A couple of years back, I obtained the cutest little siamese kitten that I named Smoky. Smoky came to me from finding him under the floor of the house. We had no idea for one how the kitten got under the floor and had no recollection of seeing any other cats around – such as his mother. As I began to care for the kitten, who barely had his eyes open, the dog, who never had puppies before, began to care for the little one like it belonged to her. That made me think, as leaders, how do we nurture ourselves and those that pass through our lives? Is it forced, or is it a natural occurance? Here are three challenges that I see leaders have in nurturing self and others.
Reflection: I see countless leaders who keep on giving but never stop to take a moment to reflect on their lives and the work performed. Leaders need to be aware of who is around them and also aware of who they are themselves.
Time Management: Have we thought about the little word of capacity? Yes, human capacity!! I had breakfast this morning with a new recruiter friend of mine who is transitioning back into the workplace as manager and training manager of a department. Our discussion was centered around organizational leaders are now beginning to assess culture fit and the need for work place balance for happy employees. Simply put: what about the time spent for “recharging” ones own “batteries”? How is that now calculated in the workplace since the past 6-7 years many employees have had to step up to the challenge of taking on a double workload during our Great Recession?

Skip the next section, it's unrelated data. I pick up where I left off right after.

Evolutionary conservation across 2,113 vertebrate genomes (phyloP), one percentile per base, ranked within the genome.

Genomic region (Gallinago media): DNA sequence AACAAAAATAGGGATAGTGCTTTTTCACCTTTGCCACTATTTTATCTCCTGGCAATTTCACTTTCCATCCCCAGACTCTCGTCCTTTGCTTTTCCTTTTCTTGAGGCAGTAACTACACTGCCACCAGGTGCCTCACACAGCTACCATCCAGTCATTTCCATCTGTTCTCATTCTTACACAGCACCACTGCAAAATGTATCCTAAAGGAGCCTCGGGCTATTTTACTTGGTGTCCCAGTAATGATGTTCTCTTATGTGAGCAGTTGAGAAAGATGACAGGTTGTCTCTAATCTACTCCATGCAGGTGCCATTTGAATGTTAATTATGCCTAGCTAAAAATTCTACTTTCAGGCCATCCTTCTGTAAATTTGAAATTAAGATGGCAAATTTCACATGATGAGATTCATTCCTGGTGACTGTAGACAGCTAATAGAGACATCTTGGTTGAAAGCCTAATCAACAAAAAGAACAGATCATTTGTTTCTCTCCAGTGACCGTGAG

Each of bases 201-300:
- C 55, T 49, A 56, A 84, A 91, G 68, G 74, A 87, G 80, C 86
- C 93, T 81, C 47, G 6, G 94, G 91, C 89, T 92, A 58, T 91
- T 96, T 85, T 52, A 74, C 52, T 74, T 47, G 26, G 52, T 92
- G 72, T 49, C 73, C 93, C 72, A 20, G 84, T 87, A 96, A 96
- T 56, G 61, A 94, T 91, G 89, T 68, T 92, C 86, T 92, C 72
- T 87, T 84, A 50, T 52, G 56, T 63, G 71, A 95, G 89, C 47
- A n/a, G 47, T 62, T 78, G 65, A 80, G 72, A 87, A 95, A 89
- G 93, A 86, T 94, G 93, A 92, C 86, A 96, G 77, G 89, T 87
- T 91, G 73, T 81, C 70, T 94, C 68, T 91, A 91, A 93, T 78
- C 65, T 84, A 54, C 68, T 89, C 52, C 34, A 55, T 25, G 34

Strengths: Leaders are most often managers who have the courage to move beyond the status quo and make change happen. In the process one’s own strengths may not be clearly defined for them as individuals. Leading is a process, and so is learning! The challenge is wiling to delegate those managerial tasks that hinder ones own leading ability. This will be different for everyone…as it will be identified as tasks of – really am I still having to do this?
As leaders, we are called to nurture ourselves to have the capacity to lead and then to grow those around us. As the dog began grooming the kitten, ensuring it was protected during storms, and providing play time, I wonder often when we as humans take the lead, is there something that we may learn from nature? Do we stop and reflect often of what we may do for those around us? How is our time spent with those around us? Is everyone working at optimal levels to accomplish what is needed?
What else has nature taught us about leadership?